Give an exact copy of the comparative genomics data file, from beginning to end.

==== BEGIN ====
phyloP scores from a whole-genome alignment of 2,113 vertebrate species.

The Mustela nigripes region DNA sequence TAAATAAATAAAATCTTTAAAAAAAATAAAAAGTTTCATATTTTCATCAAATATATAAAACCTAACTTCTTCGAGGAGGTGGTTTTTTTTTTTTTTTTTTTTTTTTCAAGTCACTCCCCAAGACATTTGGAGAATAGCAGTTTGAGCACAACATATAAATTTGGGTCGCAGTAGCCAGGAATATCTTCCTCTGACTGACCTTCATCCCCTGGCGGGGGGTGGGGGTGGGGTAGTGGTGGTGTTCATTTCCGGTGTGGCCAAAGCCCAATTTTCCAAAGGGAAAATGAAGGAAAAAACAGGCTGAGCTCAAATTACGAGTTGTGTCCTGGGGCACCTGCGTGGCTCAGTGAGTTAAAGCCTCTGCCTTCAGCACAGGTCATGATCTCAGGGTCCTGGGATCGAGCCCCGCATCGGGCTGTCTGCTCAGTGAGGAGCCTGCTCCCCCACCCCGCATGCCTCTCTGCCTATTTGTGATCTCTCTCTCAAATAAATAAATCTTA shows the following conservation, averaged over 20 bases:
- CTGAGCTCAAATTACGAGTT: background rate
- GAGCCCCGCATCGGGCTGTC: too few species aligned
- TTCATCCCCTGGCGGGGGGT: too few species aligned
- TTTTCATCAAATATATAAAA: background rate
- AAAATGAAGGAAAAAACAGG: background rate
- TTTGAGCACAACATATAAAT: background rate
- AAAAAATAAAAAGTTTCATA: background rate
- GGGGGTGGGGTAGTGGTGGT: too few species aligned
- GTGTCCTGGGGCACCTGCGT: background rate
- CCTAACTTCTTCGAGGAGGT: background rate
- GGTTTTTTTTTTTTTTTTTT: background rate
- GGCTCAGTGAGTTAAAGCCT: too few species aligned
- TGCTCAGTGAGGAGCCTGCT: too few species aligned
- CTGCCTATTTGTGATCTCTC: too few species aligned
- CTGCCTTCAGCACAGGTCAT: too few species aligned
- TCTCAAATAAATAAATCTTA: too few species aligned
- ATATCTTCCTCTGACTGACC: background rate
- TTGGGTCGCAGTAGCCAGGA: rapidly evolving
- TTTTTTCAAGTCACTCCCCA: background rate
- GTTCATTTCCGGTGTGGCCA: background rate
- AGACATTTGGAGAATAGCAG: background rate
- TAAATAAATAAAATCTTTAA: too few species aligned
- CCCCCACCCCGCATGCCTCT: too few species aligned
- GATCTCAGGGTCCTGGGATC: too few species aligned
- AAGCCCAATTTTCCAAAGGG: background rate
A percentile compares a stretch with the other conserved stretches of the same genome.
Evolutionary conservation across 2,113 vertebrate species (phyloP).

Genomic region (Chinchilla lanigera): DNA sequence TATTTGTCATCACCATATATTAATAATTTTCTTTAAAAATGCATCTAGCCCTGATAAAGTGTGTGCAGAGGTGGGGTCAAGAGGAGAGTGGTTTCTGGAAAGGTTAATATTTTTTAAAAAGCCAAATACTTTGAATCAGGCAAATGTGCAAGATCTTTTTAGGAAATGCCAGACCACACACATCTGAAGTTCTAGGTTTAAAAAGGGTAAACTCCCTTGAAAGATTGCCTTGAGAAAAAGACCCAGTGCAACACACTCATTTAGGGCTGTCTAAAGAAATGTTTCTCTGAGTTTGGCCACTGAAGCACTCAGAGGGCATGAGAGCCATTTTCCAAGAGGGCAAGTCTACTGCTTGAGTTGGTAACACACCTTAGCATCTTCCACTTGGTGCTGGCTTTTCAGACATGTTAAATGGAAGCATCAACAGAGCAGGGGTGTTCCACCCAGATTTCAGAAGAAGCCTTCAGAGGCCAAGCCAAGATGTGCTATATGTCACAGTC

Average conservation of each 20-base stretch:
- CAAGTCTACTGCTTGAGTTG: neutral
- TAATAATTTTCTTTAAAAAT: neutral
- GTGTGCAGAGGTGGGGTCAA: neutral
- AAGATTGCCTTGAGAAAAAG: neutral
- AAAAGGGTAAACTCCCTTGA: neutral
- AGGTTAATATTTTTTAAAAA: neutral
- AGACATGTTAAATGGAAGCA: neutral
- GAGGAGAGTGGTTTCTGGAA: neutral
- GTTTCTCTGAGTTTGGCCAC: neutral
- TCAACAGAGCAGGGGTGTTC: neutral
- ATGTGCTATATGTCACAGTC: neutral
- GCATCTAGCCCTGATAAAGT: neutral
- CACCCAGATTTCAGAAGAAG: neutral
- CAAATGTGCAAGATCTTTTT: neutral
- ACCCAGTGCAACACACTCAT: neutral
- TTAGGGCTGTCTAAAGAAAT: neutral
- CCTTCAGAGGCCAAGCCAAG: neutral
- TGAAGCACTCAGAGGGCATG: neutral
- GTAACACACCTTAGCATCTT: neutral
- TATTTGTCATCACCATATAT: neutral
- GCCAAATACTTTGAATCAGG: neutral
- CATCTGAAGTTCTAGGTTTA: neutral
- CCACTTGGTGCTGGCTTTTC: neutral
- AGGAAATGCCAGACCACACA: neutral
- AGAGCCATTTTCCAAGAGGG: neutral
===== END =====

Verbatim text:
phyloP scores from a whole-genome alignment of 2,113 vertebrate species.

The Mustela nigripes region DNA sequence TAAATAAATAAAATCTTTAAAAAAAATAAAAAGTTTCATATTTTCATCAAATATATAAAACCTAACTTCTTCGAGGAGGTGGTTTTTTTTTTTTTTTTTTTTTTTTCAAGTCACTCCCCAAGACATTTGGAGAATAGCAGTTTGAGCACAACATATAAATTTGGGTCGCAGTAGCCAGGAATATCTTCCTCTGACTGACCTTCATCCCCTGGCGGGGGGTGGGGGTGGGGTAGTGGTGGTGTTCATTTCCGGTGTGGCCAAAGCCCAATTTTCCAAAGGGAAAATGAAGGAAAAAACAGGCTGAGCTCAAATTACGAGTTGTGTCCTGGGGCACCTGCGTGGCTCAGTGAGTTAAAGCCTCTGCCTTCAGCACAGGTCATGATCTCAGGGTCCTGGGATCGAGCCCCGCATCGGGCTGTCTGCTCAGTGAGGAGCCTGCTCCCCCACCCCGCATGCCTCTCTGCCTATTTGTGATCTCTCTCTCAAATAAATAAATCTTA shows the following conservation, averaged over 20 bases:
- CTGAGCTCAAATTACGAGTT: background rate
- GAGCCCCGCATCGGGCTGTC: too few species aligned
- TTCATCCCCTGGCGGGGGGT: too few species aligned
- TTTTCATCAAATATATAAAA: background rate
- AAAATGAAGGAAAAAACAGG: background rate
- TTTGAGCACAACATATAAAT: background rate
- AAAAAATAAAAAGTTTCATA: background rate
- GGGGGTGGGGTAGTGGTGGT: too few species aligned
- GTGTCCTGGGGCACCTGCGT: background rate
- CCTAACTTCTTCGAGGAGGT: background rate
- GGTTTTTTTTTTTTTTTTTT: background rate
- GGCTCAGTGAGTTAAAGCCT: too few species aligned
- TGCTCAGTGAGGAGCCTGCT: too few species aligned
- CTGCCTATTTGTGATCTCTC: too few species aligned
- CTGCCTTCAGCACAGGTCAT: too few species aligned
- TCTCAAATAAATAAATCTTA: too few species aligned
- ATATCTTCCTCTGACTGACC: background rate
- TTGGGTCGCAGTAGCCAGGA: rapidly evolving
- TTTTTTCAAGTCACTCCCCA: background rate
- GTTCATTTCCGGTGTGGCCA: background rate
- AGACATTTGGAGAATAGCAG: background rate
- TAAATAAATAAAATCTTTAA: too few species aligned
- CCCCCACCCCGCATGCCTCT: too few species aligned
- GATCTCAGGGTCCTGGGATC: too few species aligned
- AAGCCCAATTTTCCAAAGGG: background rate
A percentile compares a stretch with the other conserved stretches of the same genome.
Evolutionary conservation across 2,113 vertebrate species (phyloP).

Genomic region (Chinchilla lanigera): DNA sequence TATTTGTCATCACCATATATTAATAATTTTCTTTAAAAATGCATCTAGCCCTGATAAAGTGTGTGCAGAGGTGGGGTCAAGAGGAGAGTGGTTTCTGGAAAGGTTAATATTTTTTAAAAAGCCAAATACTTTGAATCAGGCAAATGTGCAAGATCTTTTTAGGAAATGCCAGACCACACACATCTGAAGTTCTAGGTTTAAAAAGGGTAAACTCCCTTGAAAGATTGCCTTGAGAAAAAGACCCAGTGCAACACACTCATTTAGGGCTGTCTAAAGAAATGTTTCTCTGAGTTTGGCCACTGAAGCACTCAGAGGGCATGAGAGCCATTTTCCAAGAGGGCAAGTCTACTGCTTGAGTTGGTAACACACCTTAGCATCTTCCACTTGGTGCTGGCTTTTCAGACATGTTAAATGGAAGCATCAACAGAGCAGGGGTGTTCCACCCAGATTTCAGAAGAAGCCTTCAGAGGCCAAGCCAAGATGTGCTATATGTCACAGTC

Average conservation of each 20-base stretch:
- CAAGTCTACTGCTTGAGTTG: neutral
- TAATAATTTTCTTTAAAAAT: neutral
- GTGTGCAGAGGTGGGGTCAA: neutral
- AAGATTGCCTTGAGAAAAAG: neutral
- AAAAGGGTAAACTCCCTTGA: neutral
- AGGTTAATATTTTTTAAAAA: neutral
- AGACATGTTAAATGGAAGCA: neutral
- GAGGAGAGTGGTTTCTGGAA: neutral
- GTTTCTCTGAGTTTGGCCAC: neutral
- TCAACAGAGCAGGGGTGTTC: neutral
- ATGTGCTATATGTCACAGTC: neutral
- GCATCTAGCCCTGATAAAGT: neutral
- CACCCAGATTTCAGAAGAAG: neutral
- CAAATGTGCAAGATCTTTTT: neutral
- ACCCAGTGCAACACACTCAT: neutral
- TTAGGGCTGTCTAAAGAAAT: neutral
- CCTTCAGAGGCCAAGCCAAG: neutral
- TGAAGCACTCAGAGGGCATG: neutral
- GTAACACACCTTAGCATCTT: neutral
- TATTTGTCATCACCATATAT: neutral
- GCCAAATACTTTGAATCAGG: neutral
- CATCTGAAGTTCTAGGTTTA: neutral
- CCACTTGGTGCTGGCTTTTC: neutral
- AGGAAATGCCAGACCACACA: neutral
- AGAGCCATTTTCCAAGAGGG: neutral